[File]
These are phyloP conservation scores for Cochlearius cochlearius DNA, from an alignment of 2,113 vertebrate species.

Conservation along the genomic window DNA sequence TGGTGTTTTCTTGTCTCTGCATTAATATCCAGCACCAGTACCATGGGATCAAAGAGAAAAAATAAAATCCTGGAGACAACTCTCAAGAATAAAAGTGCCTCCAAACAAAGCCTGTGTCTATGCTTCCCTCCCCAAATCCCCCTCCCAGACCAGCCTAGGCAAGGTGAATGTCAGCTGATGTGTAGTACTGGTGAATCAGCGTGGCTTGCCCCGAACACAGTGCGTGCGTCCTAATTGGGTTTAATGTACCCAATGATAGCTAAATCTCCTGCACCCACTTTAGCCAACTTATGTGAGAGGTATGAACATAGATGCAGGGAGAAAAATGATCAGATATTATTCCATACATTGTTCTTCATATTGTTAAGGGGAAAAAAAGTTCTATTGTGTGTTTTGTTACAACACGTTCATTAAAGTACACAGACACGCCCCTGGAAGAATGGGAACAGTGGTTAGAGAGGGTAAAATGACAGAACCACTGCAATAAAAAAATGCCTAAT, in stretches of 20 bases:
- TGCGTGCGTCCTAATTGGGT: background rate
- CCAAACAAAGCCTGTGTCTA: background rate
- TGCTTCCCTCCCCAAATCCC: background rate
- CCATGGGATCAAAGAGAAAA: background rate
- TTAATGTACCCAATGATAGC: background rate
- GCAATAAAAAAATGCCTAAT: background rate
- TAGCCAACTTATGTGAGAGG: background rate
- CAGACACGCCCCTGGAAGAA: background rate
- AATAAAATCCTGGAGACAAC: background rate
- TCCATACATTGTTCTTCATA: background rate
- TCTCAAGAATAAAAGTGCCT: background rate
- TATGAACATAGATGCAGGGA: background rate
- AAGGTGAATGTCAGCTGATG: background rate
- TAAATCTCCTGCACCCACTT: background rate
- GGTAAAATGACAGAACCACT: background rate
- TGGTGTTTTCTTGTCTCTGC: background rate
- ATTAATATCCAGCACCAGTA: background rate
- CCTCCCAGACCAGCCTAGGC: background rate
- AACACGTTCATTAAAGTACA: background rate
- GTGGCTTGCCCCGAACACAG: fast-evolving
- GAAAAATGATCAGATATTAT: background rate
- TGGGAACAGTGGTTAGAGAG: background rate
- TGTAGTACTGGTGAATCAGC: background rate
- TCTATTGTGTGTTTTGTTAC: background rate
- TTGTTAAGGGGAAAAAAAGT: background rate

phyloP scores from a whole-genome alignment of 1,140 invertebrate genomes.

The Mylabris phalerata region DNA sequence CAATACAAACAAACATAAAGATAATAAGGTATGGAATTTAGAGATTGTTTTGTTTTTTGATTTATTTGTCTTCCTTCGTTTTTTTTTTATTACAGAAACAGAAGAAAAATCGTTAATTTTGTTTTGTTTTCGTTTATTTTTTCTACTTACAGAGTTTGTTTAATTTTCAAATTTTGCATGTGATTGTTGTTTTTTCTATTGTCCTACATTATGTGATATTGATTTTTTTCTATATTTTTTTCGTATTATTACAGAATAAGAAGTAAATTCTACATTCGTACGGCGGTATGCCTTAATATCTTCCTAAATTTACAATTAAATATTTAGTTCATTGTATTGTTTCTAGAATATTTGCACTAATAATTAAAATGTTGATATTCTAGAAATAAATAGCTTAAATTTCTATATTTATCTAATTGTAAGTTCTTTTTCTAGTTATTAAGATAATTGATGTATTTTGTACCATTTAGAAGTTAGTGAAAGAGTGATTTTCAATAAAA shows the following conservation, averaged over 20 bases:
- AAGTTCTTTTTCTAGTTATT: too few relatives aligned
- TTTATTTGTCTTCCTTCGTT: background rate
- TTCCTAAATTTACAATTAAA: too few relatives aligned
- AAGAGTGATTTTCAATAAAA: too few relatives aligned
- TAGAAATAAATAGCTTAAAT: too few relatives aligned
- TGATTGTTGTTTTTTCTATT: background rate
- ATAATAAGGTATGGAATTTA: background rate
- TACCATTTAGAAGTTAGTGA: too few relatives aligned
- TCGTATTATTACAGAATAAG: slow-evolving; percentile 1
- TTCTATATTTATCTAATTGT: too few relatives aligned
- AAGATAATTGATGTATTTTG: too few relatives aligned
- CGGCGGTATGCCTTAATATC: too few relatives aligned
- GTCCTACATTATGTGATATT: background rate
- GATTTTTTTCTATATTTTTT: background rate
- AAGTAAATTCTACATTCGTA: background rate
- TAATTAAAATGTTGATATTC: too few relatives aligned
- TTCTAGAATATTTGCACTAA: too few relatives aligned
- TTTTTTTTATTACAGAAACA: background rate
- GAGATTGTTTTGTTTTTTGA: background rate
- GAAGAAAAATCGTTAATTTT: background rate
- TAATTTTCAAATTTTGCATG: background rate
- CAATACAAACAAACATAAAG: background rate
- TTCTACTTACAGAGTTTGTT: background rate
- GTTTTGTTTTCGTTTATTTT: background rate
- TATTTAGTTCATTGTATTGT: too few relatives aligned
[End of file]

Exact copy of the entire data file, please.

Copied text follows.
These are phyloP conservation scores for Cochlearius cochlearius DNA, from an alignment of 2,113 vertebrate species.

Conservation along the genomic window DNA sequence TGGTGTTTTCTTGTCTCTGCATTAATATCCAGCACCAGTACCATGGGATCAAAGAGAAAAAATAAAATCCTGGAGACAACTCTCAAGAATAAAAGTGCCTCCAAACAAAGCCTGTGTCTATGCTTCCCTCCCCAAATCCCCCTCCCAGACCAGCCTAGGCAAGGTGAATGTCAGCTGATGTGTAGTACTGGTGAATCAGCGTGGCTTGCCCCGAACACAGTGCGTGCGTCCTAATTGGGTTTAATGTACCCAATGATAGCTAAATCTCCTGCACCCACTTTAGCCAACTTATGTGAGAGGTATGAACATAGATGCAGGGAGAAAAATGATCAGATATTATTCCATACATTGTTCTTCATATTGTTAAGGGGAAAAAAAGTTCTATTGTGTGTTTTGTTACAACACGTTCATTAAAGTACACAGACACGCCCCTGGAAGAATGGGAACAGTGGTTAGAGAGGGTAAAATGACAGAACCACTGCAATAAAAAAATGCCTAAT, in stretches of 20 bases:
- TGCGTGCGTCCTAATTGGGT: background rate
- CCAAACAAAGCCTGTGTCTA: background rate
- TGCTTCCCTCCCCAAATCCC: background rate
- CCATGGGATCAAAGAGAAAA: background rate
- TTAATGTACCCAATGATAGC: background rate
- GCAATAAAAAAATGCCTAAT: background rate
- TAGCCAACTTATGTGAGAGG: background rate
- CAGACACGCCCCTGGAAGAA: background rate
- AATAAAATCCTGGAGACAAC: background rate
- TCCATACATTGTTCTTCATA: background rate
- TCTCAAGAATAAAAGTGCCT: background rate
- TATGAACATAGATGCAGGGA: background rate
- AAGGTGAATGTCAGCTGATG: background rate
- TAAATCTCCTGCACCCACTT: background rate
- GGTAAAATGACAGAACCACT: background rate
- TGGTGTTTTCTTGTCTCTGC: background rate
- ATTAATATCCAGCACCAGTA: background rate
- CCTCCCAGACCAGCCTAGGC: background rate
- AACACGTTCATTAAAGTACA: background rate
- GTGGCTTGCCCCGAACACAG: fast-evolving
- GAAAAATGATCAGATATTAT: background rate
- TGGGAACAGTGGTTAGAGAG: background rate
- TGTAGTACTGGTGAATCAGC: background rate
- TCTATTGTGTGTTTTGTTAC: background rate
- TTGTTAAGGGGAAAAAAAGT: background rate

phyloP scores from a whole-genome alignment of 1,140 invertebrate genomes.

The Mylabris phalerata region DNA sequence CAATACAAACAAACATAAAGATAATAAGGTATGGAATTTAGAGATTGTTTTGTTTTTTGATTTATTTGTCTTCCTTCGTTTTTTTTTTATTACAGAAACAGAAGAAAAATCGTTAATTTTGTTTTGTTTTCGTTTATTTTTTCTACTTACAGAGTTTGTTTAATTTTCAAATTTTGCATGTGATTGTTGTTTTTTCTATTGTCCTACATTATGTGATATTGATTTTTTTCTATATTTTTTTCGTATTATTACAGAATAAGAAGTAAATTCTACATTCGTACGGCGGTATGCCTTAATATCTTCCTAAATTTACAATTAAATATTTAGTTCATTGTATTGTTTCTAGAATATTTGCACTAATAATTAAAATGTTGATATTCTAGAAATAAATAGCTTAAATTTCTATATTTATCTAATTGTAAGTTCTTTTTCTAGTTATTAAGATAATTGATGTATTTTGTACCATTTAGAAGTTAGTGAAAGAGTGATTTTCAATAAAA shows the following conservation, averaged over 20 bases:
- AAGTTCTTTTTCTAGTTATT: too few relatives aligned
- TTTATTTGTCTTCCTTCGTT: background rate
- TTCCTAAATTTACAATTAAA: too few relatives aligned
- AAGAGTGATTTTCAATAAAA: too few relatives aligned
- TAGAAATAAATAGCTTAAAT: too few relatives aligned
- TGATTGTTGTTTTTTCTATT: background rate
- ATAATAAGGTATGGAATTTA: background rate
- TACCATTTAGAAGTTAGTGA: too few relatives aligned
- TCGTATTATTACAGAATAAG: slow-evolving; percentile 1
- TTCTATATTTATCTAATTGT: too few relatives aligned
- AAGATAATTGATGTATTTTG: too few relatives aligned
- CGGCGGTATGCCTTAATATC: too few relatives aligned
- GTCCTACATTATGTGATATT: background rate
- GATTTTTTTCTATATTTTTT: background rate
- AAGTAAATTCTACATTCGTA: background rate
- TAATTAAAATGTTGATATTC: too few relatives aligned
- TTCTAGAATATTTGCACTAA: too few relatives aligned
- TTTTTTTTATTACAGAAACA: background rate
- GAGATTGTTTTGTTTTTTGA: background rate
- GAAGAAAAATCGTTAATTTT: background rate
- TAATTTTCAAATTTTGCATG: background rate
- CAATACAAACAAACATAAAG: background rate
- TTCTACTTACAGAGTTTGTT: background rate
- GTTTTGTTTTCGTTTATTTT: background rate
- TATTTAGTTCATTGTATTGT: too few relatives aligned